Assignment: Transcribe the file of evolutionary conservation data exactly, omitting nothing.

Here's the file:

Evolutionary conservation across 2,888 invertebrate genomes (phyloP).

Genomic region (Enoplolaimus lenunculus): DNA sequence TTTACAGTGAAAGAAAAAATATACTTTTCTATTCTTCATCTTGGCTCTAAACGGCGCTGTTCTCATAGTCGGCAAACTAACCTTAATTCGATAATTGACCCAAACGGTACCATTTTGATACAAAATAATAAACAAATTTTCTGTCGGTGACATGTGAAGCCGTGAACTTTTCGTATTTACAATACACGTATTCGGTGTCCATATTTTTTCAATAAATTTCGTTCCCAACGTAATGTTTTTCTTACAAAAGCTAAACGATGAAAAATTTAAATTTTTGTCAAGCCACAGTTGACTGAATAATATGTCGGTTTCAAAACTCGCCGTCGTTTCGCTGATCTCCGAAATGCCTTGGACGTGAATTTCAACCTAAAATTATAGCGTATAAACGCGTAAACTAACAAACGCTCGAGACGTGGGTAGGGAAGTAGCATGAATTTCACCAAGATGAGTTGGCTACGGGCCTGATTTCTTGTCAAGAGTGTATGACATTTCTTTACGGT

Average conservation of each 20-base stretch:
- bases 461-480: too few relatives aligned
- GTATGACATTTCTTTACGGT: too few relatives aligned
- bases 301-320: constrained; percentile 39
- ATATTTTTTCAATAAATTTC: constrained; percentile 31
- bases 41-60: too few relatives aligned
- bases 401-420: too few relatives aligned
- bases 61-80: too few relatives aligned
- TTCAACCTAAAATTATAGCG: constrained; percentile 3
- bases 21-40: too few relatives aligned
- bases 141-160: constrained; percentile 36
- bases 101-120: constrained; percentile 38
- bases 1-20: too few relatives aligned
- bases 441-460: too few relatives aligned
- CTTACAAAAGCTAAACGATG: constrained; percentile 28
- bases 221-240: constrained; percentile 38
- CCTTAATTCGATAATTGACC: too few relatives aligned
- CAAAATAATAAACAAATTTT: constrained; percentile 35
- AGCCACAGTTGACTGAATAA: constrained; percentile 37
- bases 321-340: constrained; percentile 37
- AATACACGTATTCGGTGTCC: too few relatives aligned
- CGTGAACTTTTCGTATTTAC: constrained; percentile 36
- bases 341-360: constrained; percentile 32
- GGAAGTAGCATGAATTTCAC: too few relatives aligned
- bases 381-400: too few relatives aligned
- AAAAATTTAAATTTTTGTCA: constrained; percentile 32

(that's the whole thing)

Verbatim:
Evolutionary conservation across 2,888 invertebrate genomes (phyloP).

Genomic region (Enoplolaimus lenunculus): DNA sequence TTTACAGTGAAAGAAAAAATATACTTTTCTATTCTTCATCTTGGCTCTAAACGGCGCTGTTCTCATAGTCGGCAAACTAACCTTAATTCGATAATTGACCCAAACGGTACCATTTTGATACAAAATAATAAACAAATTTTCTGTCGGTGACATGTGAAGCCGTGAACTTTTCGTATTTACAATACACGTATTCGGTGTCCATATTTTTTCAATAAATTTCGTTCCCAACGTAATGTTTTTCTTACAAAAGCTAAACGATGAAAAATTTAAATTTTTGTCAAGCCACAGTTGACTGAATAATATGTCGGTTTCAAAACTCGCCGTCGTTTCGCTGATCTCCGAAATGCCTTGGACGTGAATTTCAACCTAAAATTATAGCGTATAAACGCGTAAACTAACAAACGCTCGAGACGTGGGTAGGGAAGTAGCATGAATTTCACCAAGATGAGTTGGCTACGGGCCTGATTTCTTGTCAAGAGTGTATGACATTTCTTTACGGT

Average conservation of each 20-base stretch:
- bases 461-480: too few relatives aligned
- GTATGACATTTCTTTACGGT: too few relatives aligned
- bases 301-320: constrained; percentile 39
- ATATTTTTTCAATAAATTTC: constrained; percentile 31
- bases 41-60: too few relatives aligned
- bases 401-420: too few relatives aligned
- bases 61-80: too few relatives aligned
- TTCAACCTAAAATTATAGCG: constrained; percentile 3
- bases 21-40: too few relatives aligned
- bases 141-160: constrained; percentile 36
- bases 101-120: constrained; percentile 38
- bases 1-20: too few relatives aligned
- bases 441-460: too few relatives aligned
- CTTACAAAAGCTAAACGATG: constrained; percentile 28
- bases 221-240: constrained; percentile 38
- CCTTAATTCGATAATTGACC: too few relatives aligned
- CAAAATAATAAACAAATTTT: constrained; percentile 35
- AGCCACAGTTGACTGAATAA: constrained; percentile 37
- bases 321-340: constrained; percentile 37
- AATACACGTATTCGGTGTCC: too few relatives aligned
- CGTGAACTTTTCGTATTTAC: constrained; percentile 36
- bases 341-360: constrained; percentile 32
- GGAAGTAGCATGAATTTCAC: too few relatives aligned
- bases 381-400: too few relatives aligned
- AAAAATTTAAATTTTTGTCA: constrained; percentile 32